Chinese buyers have returned to the Australian property market in record numbers after being largely locked out during COVID-19.
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After three years in which travelling to Australia was complicated for Chinese citizens, Juwai IQI co-founder and group managing director Daniel Ho commented that they’ve now been on a “spree”.
“Buyers from mainland China account for 57 per cent of all approved [international buyers] for in-home purchases, and that rises to 67 per cent when you include Hong Kong buyers,” Mr Ho said of FY23.
Furthermore, the firm’s data showed that this represents a 40 per cent increase in buying activity from Chinese citizens over the year prior.
“The big question is whether this pace of purchasing can continue in the year ahead,” Mr Ho noted.
Juwai IQI believes the growth rate will slow, but the aggregate dollars invested will increase in the current financial year.
Melbourne and Sydney are the two big destinations for Chinese buyers, with roughly two-thirds of Chinese buyer enquiries concentrated in Victoria and NSW. Queensland and Western Australia are the other big hot spots.
At Plus Agency, Chatswood, in Sydney’s north, principal Peter Li said that he has seen triple the number of Chinese buyers coming through his agency in the past three years, with the bulk of new inquiries occurring as COVID-19-related upheavals have evened, and Australia’s economy stabilised.
According to Mr Li, Chinese buyers regard the Australian economy as stable, and are looking for properties to accommodate their families as they put down roots.
“Chinese buyers wanting to upsize their properties as more migrants are coming over to join their families as China’s economy hasn’t been as strong post-COVID.
“They are buying townhouses, duplexes and even five-bedroom apartments as they see the Australian market as the most stable,” he shared.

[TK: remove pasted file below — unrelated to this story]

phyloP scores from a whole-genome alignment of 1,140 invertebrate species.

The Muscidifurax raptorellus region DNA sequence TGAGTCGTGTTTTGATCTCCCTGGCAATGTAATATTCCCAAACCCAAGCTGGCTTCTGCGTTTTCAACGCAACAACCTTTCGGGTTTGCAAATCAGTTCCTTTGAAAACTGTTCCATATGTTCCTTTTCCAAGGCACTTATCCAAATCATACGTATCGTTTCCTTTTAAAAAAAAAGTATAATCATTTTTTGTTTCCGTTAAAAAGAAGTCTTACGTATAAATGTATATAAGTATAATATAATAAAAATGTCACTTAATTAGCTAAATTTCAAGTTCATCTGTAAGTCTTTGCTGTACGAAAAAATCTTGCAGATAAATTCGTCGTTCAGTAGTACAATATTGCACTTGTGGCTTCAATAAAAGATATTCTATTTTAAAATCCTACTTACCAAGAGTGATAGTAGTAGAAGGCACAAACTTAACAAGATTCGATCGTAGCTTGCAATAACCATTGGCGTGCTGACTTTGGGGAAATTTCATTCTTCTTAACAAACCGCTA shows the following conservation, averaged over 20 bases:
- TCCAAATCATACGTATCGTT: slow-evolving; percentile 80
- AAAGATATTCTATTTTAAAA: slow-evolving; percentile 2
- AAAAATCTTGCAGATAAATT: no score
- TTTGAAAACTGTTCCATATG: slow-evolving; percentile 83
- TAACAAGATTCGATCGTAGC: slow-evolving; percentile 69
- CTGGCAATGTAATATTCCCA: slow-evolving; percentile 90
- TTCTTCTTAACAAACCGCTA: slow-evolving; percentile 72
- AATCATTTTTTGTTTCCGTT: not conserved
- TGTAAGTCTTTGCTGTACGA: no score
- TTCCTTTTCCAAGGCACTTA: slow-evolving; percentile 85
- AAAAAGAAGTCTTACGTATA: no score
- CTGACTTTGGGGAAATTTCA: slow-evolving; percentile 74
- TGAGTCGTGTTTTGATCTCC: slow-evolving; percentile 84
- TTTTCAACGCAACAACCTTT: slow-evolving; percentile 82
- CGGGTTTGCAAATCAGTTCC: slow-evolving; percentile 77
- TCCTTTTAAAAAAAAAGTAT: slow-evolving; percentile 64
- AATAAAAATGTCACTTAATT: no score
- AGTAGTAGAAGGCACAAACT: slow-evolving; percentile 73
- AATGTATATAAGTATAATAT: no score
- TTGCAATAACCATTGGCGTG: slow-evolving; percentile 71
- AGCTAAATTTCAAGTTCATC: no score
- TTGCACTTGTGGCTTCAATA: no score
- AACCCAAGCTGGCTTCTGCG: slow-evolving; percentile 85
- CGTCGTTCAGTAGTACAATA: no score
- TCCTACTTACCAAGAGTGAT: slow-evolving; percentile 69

Mr Ho and Mr Li both observed that the bulk of the buyers are looking for homes to live in, rather than investments to rent out.
“Few of these buyers are investors. Most Chinese are purchasing for their use and are on the path to becoming new Australian citizens. They will add immeasurably to Australia’s culture and economy,” Mr Ho said.
“Nine out 10 Chinese buyers are buying properties to live in versus for investment purposes which has previously been the trend,” Mr Li commented.
“They are looking long-term, not only for themselves but for the generations that will eventually come and settle in Australia. They are immigrating here to set roots – they want to see their kids settle, grow up and learn the Australian way,” he added.
In this market, however, Mr Li noted that those who are “upsizing” are letting go of their smaller properties to finance the purchase.
“A lot of people are selling to buy. It’s related to the interest rate – when the rates are low, they’ll be more inclined to keep the property and buy more, but when it’s high they will sell to move up. It all comes down to cost,” he explained.
Both opined that the industry should expect to see Chinese buyers as a force in the market for a considerable time to come.
“Chinese buyers aren’t done yet. The border has only been open for nine months. Flights have not gotten back to their pre-COVID levels. There are delays obtaining passports and visas. Many Chinese holding Australian permanent residency still have not yet made the move,” Mr Ho said.
Looking longer term, Mr Li noted that while the activity is concentrated in residential, the wider market may experience a benefit as these new residents, and their families, age.
“As more Chinese come into Australia, the trend of upsizing will stick around as they expect their families to grow and offshore families to emigrate to Australia. The buying of retail and commercial will happen with the second generation in about five to 10 years’ time. It will eventually become more diversified,” he opined.
ABOUT THE AUTHOR
Based in Sydney, Juliet Helmke has a broad range of reporting and editorial experience across the areas of business, technology, entertainment and the arts. She was formerly Senior Editor at The New York Observer.
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